10:42 Fri Apr 06, 2018
Vernacular Confusion (The Sequel!)
“We’ll never survive!”
“Nonsense! You’re only saying that because no one ever has!”
Wesley and Buttercup, The Princess Bride
It’s time for more Vernacular Confusion! Don’t worry; it’s not going to be as scary as it sounds. Maybe I should have led with a different quote…
Vernacular Confusion is where I go over meteorological terms that might be misunderstood or misused. Part 1 of Vernacular Confusion had a definite winter vibe to it, so this time I’m going to go over some warmer terms. It is Spring, after all (whether or not it feels that way up here at the Rockpile is unimportant). Let’s get to it!
Pineapple Express/Atmospheric Rivers
Just to start things off, I want to clarify that Seth Rogen and James Franco have nothing to do with this. In meteorological terms, the Pineapple Express is an example of a strong atmospheric river. According to NOAA, atmospheric rivers are “narrow regions in the atmosphere that transport much of the moisture from the tropics to the northern latitudes”.
The Pineapple Express is an atmospheric river that transports moisture from the tropical Pacific (near Hawaii) to the West Coasts of Canada and the United States. The Pineapple Express can drop up to five inches of rain on California in a single day. Not all atmospheric rivers are strong, and their precipitation can prove beneficial to water supplies, but those with the strongest winds and largest moisture contents can cause severe flooding due to extreme rainfall.
Diagram of the Pineapple Express from WeatherNation.
Let’s move to the East Coast and talk about the Gulf Stream. The Gulf Stream is a current of tropical water that starts in the Caribbean and flows up along the Atlantic Coast. It wraps around Florida and follows the coastline up to the North Carolina Outer Banks, where it takes a more eastward path farther out to sea.
NASA image of Sea Surface Temperatures in the Atlantic Ocean. The Gulf Stream is the curl of warmer temperatures along the East Coast.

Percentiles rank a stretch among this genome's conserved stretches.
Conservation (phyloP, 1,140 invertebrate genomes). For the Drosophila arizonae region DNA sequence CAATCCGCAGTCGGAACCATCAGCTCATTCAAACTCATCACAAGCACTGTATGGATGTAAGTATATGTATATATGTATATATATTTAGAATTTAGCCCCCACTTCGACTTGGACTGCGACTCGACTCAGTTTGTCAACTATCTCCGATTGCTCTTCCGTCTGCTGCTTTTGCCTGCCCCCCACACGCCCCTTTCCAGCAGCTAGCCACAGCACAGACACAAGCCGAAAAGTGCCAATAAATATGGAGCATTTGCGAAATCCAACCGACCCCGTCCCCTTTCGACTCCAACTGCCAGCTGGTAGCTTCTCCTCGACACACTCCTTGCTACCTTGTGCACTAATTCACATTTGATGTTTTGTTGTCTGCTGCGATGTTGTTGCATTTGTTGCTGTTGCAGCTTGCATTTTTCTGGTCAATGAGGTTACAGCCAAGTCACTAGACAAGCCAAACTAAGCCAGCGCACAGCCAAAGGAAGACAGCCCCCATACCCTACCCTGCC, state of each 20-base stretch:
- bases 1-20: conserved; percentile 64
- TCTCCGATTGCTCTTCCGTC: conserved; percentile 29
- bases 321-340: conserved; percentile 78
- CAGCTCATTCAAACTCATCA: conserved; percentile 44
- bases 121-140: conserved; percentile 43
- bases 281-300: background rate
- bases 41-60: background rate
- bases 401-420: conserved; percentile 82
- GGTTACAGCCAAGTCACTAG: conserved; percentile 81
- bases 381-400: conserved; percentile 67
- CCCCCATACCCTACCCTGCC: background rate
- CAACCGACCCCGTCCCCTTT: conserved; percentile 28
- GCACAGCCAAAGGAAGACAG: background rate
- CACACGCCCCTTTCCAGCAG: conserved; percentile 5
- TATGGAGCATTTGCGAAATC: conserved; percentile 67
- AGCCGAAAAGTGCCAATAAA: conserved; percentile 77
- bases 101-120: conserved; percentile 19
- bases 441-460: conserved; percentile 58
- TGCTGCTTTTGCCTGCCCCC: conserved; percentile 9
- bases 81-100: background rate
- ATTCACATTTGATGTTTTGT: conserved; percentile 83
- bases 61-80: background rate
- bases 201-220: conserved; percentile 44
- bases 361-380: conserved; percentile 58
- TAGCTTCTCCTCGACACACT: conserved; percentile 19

Ocean-air interactions are a vital area of the study of weather. As stated by LiveScience, “the Gulf Stream affects the climate of the areas closest to the current by transferring tropical heat towards the northern latitudes”. Just as atmospheric rivers transport moisture from the ocean, the Gulf Stream transports heat. This keeps the coastline waters of the southeastern states much warmer than those of the West Coast.
Sometimes, particularly in the summer, you might see lightning without hearing the accompanying boom of thunder afterwards, or notice a flash without seeing a cloud-to-ground bolt. The term ‘heat lightning’ is often attributed to this phenomenon. NOAA posits that the term arose because this phenomenon happens most often on warm summer days.
In actuality, ‘heat lightning’ is no different than the lightning from any other storm. As stated by NOAA, “it is possible that you might see lightning and not hear the thunder because it was too far away”. The sound of thunder can only be heard at a distance of about 10 miles from the flash. Seeing a muted flash instead of a lightning bolt is due to interference from ground features or the curvature of the earth. Instead of seeing the bolt, you merely see the bolt’s reflection off the clouds.
Distant lightning captured by FOX 25 Storm Tracker Bobby Hines from okcfox.com.
A rose by any other name would still smell sweet, however, so a lightning show by any other name will still be pretty! Just take care to watch these natural shows from the safety of a secure building.
Sarah Schulte, Summit Intern